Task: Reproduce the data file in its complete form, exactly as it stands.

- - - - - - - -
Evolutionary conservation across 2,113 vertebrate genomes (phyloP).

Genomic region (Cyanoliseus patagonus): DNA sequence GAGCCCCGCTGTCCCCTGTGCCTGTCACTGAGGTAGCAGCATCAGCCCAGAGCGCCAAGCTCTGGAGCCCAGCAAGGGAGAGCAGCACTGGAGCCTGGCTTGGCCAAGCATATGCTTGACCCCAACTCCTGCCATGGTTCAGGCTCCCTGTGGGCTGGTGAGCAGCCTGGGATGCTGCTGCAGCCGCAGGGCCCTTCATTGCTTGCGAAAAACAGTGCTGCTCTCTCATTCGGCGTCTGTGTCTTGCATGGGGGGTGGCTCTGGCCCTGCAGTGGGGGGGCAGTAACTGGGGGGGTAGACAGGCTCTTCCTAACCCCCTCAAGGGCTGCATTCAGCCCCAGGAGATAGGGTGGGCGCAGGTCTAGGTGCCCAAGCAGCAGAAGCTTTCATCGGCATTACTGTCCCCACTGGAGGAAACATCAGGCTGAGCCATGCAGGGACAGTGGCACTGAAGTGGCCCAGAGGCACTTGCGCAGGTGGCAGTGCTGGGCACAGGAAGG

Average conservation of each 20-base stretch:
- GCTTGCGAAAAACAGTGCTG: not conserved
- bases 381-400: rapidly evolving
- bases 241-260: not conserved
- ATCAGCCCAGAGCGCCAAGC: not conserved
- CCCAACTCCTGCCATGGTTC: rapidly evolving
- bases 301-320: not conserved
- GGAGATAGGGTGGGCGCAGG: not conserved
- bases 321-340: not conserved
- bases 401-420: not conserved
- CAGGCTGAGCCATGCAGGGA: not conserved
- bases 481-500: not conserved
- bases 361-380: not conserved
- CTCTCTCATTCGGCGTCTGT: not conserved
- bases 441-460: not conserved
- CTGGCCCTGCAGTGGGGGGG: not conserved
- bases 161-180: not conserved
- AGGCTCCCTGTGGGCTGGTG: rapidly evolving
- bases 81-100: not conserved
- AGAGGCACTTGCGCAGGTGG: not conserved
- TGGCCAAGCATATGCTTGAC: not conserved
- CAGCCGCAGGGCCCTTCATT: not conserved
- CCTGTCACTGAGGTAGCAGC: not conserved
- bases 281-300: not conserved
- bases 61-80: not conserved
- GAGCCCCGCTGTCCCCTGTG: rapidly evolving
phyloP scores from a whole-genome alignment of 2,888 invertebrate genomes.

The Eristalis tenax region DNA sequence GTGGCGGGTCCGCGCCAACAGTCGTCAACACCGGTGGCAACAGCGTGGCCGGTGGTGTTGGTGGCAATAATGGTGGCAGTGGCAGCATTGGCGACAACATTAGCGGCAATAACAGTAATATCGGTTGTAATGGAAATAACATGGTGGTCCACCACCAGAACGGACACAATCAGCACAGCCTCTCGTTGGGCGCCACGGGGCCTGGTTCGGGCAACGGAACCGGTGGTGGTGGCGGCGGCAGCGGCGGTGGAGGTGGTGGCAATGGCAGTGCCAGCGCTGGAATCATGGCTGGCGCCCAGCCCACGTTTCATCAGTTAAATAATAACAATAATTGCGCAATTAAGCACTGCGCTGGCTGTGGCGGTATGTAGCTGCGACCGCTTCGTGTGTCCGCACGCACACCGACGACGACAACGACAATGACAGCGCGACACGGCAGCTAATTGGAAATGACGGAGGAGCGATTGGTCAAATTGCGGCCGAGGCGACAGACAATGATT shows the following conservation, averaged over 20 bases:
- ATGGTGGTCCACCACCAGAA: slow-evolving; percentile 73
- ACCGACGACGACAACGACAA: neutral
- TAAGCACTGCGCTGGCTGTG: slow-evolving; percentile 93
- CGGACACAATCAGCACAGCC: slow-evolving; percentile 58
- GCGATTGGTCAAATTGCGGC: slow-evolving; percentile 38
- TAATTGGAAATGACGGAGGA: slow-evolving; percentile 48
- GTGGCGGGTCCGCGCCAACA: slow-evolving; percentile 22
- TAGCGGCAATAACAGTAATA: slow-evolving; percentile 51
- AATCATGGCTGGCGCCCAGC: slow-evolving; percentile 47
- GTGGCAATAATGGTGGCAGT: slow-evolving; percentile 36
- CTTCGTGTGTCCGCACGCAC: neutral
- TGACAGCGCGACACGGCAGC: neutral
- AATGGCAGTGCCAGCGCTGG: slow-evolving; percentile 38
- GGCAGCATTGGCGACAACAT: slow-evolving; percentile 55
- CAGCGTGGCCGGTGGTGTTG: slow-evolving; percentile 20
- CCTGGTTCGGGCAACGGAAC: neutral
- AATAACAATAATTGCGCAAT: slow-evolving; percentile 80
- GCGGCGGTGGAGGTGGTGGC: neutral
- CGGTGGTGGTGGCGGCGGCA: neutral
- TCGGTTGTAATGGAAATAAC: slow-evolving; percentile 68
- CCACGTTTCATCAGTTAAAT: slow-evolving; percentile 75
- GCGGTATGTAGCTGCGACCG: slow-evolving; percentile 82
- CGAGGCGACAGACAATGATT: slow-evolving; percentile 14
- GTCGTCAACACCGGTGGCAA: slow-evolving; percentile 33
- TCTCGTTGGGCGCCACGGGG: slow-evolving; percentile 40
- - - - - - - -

Evolutionary conservation across 2,113 vertebrate genomes (phyloP).

Genomic region (Cyanoliseus patagonus): DNA sequence GAGCCCCGCTGTCCCCTGTGCCTGTCACTGAGGTAGCAGCATCAGCCCAGAGCGCCAAGCTCTGGAGCCCAGCAAGGGAGAGCAGCACTGGAGCCTGGCTTGGCCAAGCATATGCTTGACCCCAACTCCTGCCATGGTTCAGGCTCCCTGTGGGCTGGTGAGCAGCCTGGGATGCTGCTGCAGCCGCAGGGCCCTTCATTGCTTGCGAAAAACAGTGCTGCTCTCTCATTCGGCGTCTGTGTCTTGCATGGGGGGTGGCTCTGGCCCTGCAGTGGGGGGGCAGTAACTGGGGGGGTAGACAGGCTCTTCCTAACCCCCTCAAGGGCTGCATTCAGCCCCAGGAGATAGGGTGGGCGCAGGTCTAGGTGCCCAAGCAGCAGAAGCTTTCATCGGCATTACTGTCCCCACTGGAGGAAACATCAGGCTGAGCCATGCAGGGACAGTGGCACTGAAGTGGCCCAGAGGCACTTGCGCAGGTGGCAGTGCTGGGCACAGGAAGG

Average conservation of each 20-base stretch:
- GCTTGCGAAAAACAGTGCTG: not conserved
- bases 381-400: rapidly evolving
- bases 241-260: not conserved
- ATCAGCCCAGAGCGCCAAGC: not conserved
- CCCAACTCCTGCCATGGTTC: rapidly evolving
- bases 301-320: not conserved
- GGAGATAGGGTGGGCGCAGG: not conserved
- bases 321-340: not conserved
- bases 401-420: not conserved
- CAGGCTGAGCCATGCAGGGA: not conserved
- bases 481-500: not conserved
- bases 361-380: not conserved
- CTCTCTCATTCGGCGTCTGT: not conserved
- bases 441-460: not conserved
- CTGGCCCTGCAGTGGGGGGG: not conserved
- bases 161-180: not conserved
- AGGCTCCCTGTGGGCTGGTG: rapidly evolving
- bases 81-100: not conserved
- AGAGGCACTTGCGCAGGTGG: not conserved
- TGGCCAAGCATATGCTTGAC: not conserved
- CAGCCGCAGGGCCCTTCATT: not conserved
- CCTGTCACTGAGGTAGCAGC: not conserved
- bases 281-300: not conserved
- bases 61-80: not conserved
- GAGCCCCGCTGTCCCCTGTG: rapidly evolving
phyloP scores from a whole-genome alignment of 2,888 invertebrate genomes.

The Eristalis tenax region DNA sequence GTGGCGGGTCCGCGCCAACAGTCGTCAACACCGGTGGCAACAGCGTGGCCGGTGGTGTTGGTGGCAATAATGGTGGCAGTGGCAGCATTGGCGACAACATTAGCGGCAATAACAGTAATATCGGTTGTAATGGAAATAACATGGTGGTCCACCACCAGAACGGACACAATCAGCACAGCCTCTCGTTGGGCGCCACGGGGCCTGGTTCGGGCAACGGAACCGGTGGTGGTGGCGGCGGCAGCGGCGGTGGAGGTGGTGGCAATGGCAGTGCCAGCGCTGGAATCATGGCTGGCGCCCAGCCCACGTTTCATCAGTTAAATAATAACAATAATTGCGCAATTAAGCACTGCGCTGGCTGTGGCGGTATGTAGCTGCGACCGCTTCGTGTGTCCGCACGCACACCGACGACGACAACGACAATGACAGCGCGACACGGCAGCTAATTGGAAATGACGGAGGAGCGATTGGTCAAATTGCGGCCGAGGCGACAGACAATGATT shows the following conservation, averaged over 20 bases:
- ATGGTGGTCCACCACCAGAA: slow-evolving; percentile 73
- ACCGACGACGACAACGACAA: neutral
- TAAGCACTGCGCTGGCTGTG: slow-evolving; percentile 93
- CGGACACAATCAGCACAGCC: slow-evolving; percentile 58
- GCGATTGGTCAAATTGCGGC: slow-evolving; percentile 38
- TAATTGGAAATGACGGAGGA: slow-evolving; percentile 48
- GTGGCGGGTCCGCGCCAACA: slow-evolving; percentile 22
- TAGCGGCAATAACAGTAATA: slow-evolving; percentile 51
- AATCATGGCTGGCGCCCAGC: slow-evolving; percentile 47
- GTGGCAATAATGGTGGCAGT: slow-evolving; percentile 36
- CTTCGTGTGTCCGCACGCAC: neutral
- TGACAGCGCGACACGGCAGC: neutral
- AATGGCAGTGCCAGCGCTGG: slow-evolving; percentile 38
- GGCAGCATTGGCGACAACAT: slow-evolving; percentile 55
- CAGCGTGGCCGGTGGTGTTG: slow-evolving; percentile 20
- CCTGGTTCGGGCAACGGAAC: neutral
- AATAACAATAATTGCGCAAT: slow-evolving; percentile 80
- GCGGCGGTGGAGGTGGTGGC: neutral
- CGGTGGTGGTGGCGGCGGCA: neutral
- TCGGTTGTAATGGAAATAAC: slow-evolving; percentile 68
- CCACGTTTCATCAGTTAAAT: slow-evolving; percentile 75
- GCGGTATGTAGCTGCGACCG: slow-evolving; percentile 82
- CGAGGCGACAGACAATGATT: slow-evolving; percentile 14
- GTCGTCAACACCGGTGGCAA: slow-evolving; percentile 33
- TCTCGTTGGGCGCCACGGGG: slow-evolving; percentile 40